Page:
Meet the Manager of Hogg Auditorium

Beginning her time on campus as an undergraduate, Cecilia Lopez now serves as the manager of Hogg Auditorium.

Photo Credit: Alejandro Silveyra

Cecilia Lopez is “hooked on Texas.” Lopez came to the 40 Acres as undergraduate student and never left. Having completed an undergraduate degree in government, she later pursued a master’s degree in college and university student personnel administration at UT, and now works for University Unions. Currently, as manager of the Hogg Auditorium, she interacts with student organizations and other University entities that choose to host their events at Hogg, has oversight for both the Hogg facility and the events that are planned and produced there, trains student employees and manages the University Unions’ social media channels. Lopez believes her job gives her a chance to fulfill her desire to give back to UT for all the opportunities it has given her.

Longhorn Life: How did you make the decision to come to UT-Austin as an undergraduate and then graduate student?
Cecilia Lopez: I was an out-of-state student from Virginia as an undergraduate, and initially my plans were to stay local and possibly even commute to school; I will always be grateful for my extended family that lives in Texas who encouraged me to apply and visit campus. I applied, was admitted, and then made my way to Austin for a campus visit. During my visit, I noticed something different about the UT campus from other schools — to this day I can't quite put my finger on it. I think it was the sense of community, energy and the spirit that was evident in the student experience. Honestly, I also just had a gut feeling that this was where I wanted to spend the next four years, and to this day, I've never been so grateful to have trusted my gut in this decision. Seven years later, I am finding myself on the other side of the table as a student affairs professional on the very same campus. 

The fall following my graduation from undergrad, I started graduate school, also on the 40 Acres. My decision to stay came from a sense of wanting to pay it forward — give back for the experiences that this university has provided me since the moment I moved into my room in Jester West as a freshman. Additionally, I also decided to stay and pursue my graduate degree here because of the faculty in the Higher Education Administration program — I appreciated the balance between having faculty that were on the field as practitioners in student affairs as well as those who were conducting research. Also, I found that the opportunities to gain experience in the field while in the program were endless, not only due to my experiences as an undergraduate but also thanks to the mentoring relationships I was able to develop during my undergraduate career. I wanted the opportunity to be able to explore areas in the field that I had not experienced as closely as a student leader during my undergraduate and challenge myself to discover something new along the way — and in a campus like ours, the possibilities to be exposed to various ways in which student affairs plays a role in students' lives were endless.

LL: What about UT's academic culture and school spirit helped you make a decision to stay and work for UT?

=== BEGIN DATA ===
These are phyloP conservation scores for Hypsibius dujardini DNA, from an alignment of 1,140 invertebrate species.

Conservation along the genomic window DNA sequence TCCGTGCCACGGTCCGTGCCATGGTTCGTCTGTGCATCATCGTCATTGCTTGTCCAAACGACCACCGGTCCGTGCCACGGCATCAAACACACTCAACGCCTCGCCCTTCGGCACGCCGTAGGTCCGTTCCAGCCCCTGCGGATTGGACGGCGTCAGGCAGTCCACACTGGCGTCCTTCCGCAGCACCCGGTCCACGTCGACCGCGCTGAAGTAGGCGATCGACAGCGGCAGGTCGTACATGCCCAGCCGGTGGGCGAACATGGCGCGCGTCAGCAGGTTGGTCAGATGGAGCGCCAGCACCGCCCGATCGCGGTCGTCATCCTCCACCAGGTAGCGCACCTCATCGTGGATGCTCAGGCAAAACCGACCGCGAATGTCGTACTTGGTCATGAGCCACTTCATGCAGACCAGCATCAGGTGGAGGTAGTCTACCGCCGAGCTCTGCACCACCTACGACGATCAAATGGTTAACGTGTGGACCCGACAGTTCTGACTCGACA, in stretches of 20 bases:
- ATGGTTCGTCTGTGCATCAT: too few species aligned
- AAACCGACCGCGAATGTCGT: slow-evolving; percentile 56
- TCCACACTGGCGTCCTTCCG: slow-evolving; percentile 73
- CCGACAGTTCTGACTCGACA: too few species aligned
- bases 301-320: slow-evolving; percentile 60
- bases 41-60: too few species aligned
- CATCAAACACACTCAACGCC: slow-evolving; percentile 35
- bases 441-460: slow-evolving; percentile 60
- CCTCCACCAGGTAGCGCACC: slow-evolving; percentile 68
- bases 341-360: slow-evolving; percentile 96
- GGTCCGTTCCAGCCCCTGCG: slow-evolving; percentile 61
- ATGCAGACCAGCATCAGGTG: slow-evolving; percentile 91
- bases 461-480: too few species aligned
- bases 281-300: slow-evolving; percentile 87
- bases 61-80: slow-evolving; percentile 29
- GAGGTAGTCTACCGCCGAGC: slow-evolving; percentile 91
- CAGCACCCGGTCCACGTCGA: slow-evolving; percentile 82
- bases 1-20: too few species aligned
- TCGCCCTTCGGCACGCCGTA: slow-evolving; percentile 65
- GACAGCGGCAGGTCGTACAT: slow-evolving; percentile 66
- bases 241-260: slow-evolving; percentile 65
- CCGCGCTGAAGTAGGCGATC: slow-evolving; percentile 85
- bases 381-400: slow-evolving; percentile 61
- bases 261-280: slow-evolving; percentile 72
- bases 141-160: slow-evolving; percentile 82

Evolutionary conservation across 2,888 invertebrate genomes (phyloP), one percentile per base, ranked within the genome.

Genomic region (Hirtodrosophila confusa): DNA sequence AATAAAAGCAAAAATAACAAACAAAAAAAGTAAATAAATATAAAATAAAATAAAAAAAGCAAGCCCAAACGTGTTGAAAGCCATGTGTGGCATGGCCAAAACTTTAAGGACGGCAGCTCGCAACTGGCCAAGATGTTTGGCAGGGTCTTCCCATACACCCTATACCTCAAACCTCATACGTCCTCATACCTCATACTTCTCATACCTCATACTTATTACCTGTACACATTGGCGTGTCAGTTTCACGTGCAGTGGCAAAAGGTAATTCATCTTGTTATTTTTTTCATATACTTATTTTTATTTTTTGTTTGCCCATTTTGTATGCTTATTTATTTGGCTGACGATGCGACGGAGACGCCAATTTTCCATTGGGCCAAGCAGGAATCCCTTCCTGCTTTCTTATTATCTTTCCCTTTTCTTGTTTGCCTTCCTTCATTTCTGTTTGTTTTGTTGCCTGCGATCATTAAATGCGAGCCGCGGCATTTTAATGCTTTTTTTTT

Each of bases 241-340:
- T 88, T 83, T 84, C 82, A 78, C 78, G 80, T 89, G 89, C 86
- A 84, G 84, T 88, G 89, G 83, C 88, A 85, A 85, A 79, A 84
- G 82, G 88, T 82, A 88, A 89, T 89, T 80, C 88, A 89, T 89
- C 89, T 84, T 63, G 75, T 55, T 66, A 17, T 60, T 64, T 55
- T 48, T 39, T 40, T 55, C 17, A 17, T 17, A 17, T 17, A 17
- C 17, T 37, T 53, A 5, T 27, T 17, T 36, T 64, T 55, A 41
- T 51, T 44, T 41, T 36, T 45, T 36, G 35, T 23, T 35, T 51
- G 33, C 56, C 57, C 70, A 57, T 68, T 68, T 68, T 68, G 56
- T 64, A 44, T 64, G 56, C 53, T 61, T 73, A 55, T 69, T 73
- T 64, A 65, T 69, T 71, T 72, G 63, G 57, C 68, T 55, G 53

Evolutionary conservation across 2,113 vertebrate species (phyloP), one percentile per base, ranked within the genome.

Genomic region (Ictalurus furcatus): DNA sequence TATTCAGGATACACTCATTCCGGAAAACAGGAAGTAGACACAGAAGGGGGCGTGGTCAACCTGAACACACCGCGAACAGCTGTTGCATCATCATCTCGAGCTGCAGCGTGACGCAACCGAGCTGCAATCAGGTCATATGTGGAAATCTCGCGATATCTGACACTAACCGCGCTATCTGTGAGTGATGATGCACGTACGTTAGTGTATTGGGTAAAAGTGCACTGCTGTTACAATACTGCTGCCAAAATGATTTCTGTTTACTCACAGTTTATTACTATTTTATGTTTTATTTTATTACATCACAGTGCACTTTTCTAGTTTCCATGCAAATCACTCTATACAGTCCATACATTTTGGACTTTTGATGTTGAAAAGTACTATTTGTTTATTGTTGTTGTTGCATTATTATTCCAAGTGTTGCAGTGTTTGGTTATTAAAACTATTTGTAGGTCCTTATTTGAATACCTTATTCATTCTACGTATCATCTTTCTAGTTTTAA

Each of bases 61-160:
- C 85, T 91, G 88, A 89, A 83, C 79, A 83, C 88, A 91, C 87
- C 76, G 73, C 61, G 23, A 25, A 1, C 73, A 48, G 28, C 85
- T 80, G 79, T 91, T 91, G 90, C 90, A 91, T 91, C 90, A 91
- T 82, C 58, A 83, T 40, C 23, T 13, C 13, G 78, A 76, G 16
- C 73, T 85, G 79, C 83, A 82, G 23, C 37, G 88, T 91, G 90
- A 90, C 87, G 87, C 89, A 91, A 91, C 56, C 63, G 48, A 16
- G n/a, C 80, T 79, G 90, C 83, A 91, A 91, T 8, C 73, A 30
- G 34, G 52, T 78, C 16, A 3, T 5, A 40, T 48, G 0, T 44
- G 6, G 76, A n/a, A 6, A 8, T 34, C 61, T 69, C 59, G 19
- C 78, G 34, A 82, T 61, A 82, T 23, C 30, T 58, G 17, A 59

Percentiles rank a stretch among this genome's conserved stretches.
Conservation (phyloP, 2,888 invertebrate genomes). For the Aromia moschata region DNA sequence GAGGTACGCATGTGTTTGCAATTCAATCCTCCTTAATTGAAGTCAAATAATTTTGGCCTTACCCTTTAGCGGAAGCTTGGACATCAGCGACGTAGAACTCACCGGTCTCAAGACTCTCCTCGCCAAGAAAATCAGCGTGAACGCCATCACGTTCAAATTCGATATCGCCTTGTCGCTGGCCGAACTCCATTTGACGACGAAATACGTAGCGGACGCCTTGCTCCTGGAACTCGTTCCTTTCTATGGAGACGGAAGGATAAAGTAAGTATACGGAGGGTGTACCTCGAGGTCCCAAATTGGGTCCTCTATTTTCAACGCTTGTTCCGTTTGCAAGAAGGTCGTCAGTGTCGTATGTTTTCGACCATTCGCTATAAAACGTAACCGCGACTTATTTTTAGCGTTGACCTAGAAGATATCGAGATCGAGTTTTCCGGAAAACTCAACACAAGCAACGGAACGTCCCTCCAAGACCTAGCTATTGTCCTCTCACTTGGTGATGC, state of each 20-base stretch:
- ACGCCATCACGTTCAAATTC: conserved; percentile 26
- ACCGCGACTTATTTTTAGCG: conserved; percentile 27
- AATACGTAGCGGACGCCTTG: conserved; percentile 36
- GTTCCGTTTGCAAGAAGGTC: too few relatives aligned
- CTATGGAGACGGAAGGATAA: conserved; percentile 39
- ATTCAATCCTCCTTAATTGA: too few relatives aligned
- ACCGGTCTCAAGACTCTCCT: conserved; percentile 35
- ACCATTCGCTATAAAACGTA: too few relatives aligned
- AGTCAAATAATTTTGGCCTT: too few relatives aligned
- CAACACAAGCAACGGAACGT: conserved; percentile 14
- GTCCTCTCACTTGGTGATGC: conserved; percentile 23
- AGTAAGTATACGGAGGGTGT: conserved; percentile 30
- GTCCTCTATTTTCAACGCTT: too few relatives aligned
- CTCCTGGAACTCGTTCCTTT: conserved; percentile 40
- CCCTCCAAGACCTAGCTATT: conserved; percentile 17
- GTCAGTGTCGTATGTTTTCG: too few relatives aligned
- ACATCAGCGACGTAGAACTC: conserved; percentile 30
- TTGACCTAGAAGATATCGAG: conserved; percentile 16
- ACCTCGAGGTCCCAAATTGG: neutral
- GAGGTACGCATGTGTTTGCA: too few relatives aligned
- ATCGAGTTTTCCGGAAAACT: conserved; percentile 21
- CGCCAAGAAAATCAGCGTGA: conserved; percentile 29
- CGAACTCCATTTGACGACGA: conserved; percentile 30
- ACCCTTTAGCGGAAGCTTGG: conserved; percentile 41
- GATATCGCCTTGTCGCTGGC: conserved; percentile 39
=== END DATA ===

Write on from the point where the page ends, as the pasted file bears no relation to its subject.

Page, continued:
CL: When I completed my graduate degree I decided that if the opportunity became available, I wanted to stay and work for UT because I am a true believer of what our institution work towards. I "grew up" here, and I wanted the opportunity to be able to pay it forward. I love this campus, its student body and the colleagues that I now have the privilege to work with. I am energized by constantly seeking new paths to serve students and support their experience on the 40 Acres. The people, the environment, the sense of community and the spirit that's captured not only in an athletic events but in the character of our students, my colleagues and the quality of the work that this campus produces — all were many of the reasons that I am grateful to have had the opportunity to stay.

LL: What about Austin and UT makes them different from other places you've lived and worked?
CL: I love the fact that Austin is a constantly growing city, yet there is a nice balance of the pace of life, the people are friendly and the majority of the time they’re are willing to help. I am used to the fast pace of the Washington, D.C. area, so Austin was a nice change — where no one is running into a metro station to catch the next train all the time. And UT is large; that's what I love about it. Though challenging at first, the size of the campus brings a wealth of opportunity, resources and it is actually possible to find "your" place on campus. The spirit and watching how the campus community comes together both in times of challenge and celebration, is definitely special. When you are a part of the UT family, you feel that you're a part of something greater.

LL: What advice can you give to present and future Longhorns, students and faculty, about making the best out of their time at UT?
CL: My advice is to go outside of your comfort zone. Take on something new. Pursue opportunities that will help you grow professionally and personally. Maximize your potential. Let the 40 Acres impact you, find ways to impact it and do your part to impact the lives of those around you. Your UT experience will be as enriching and impactful as you make it.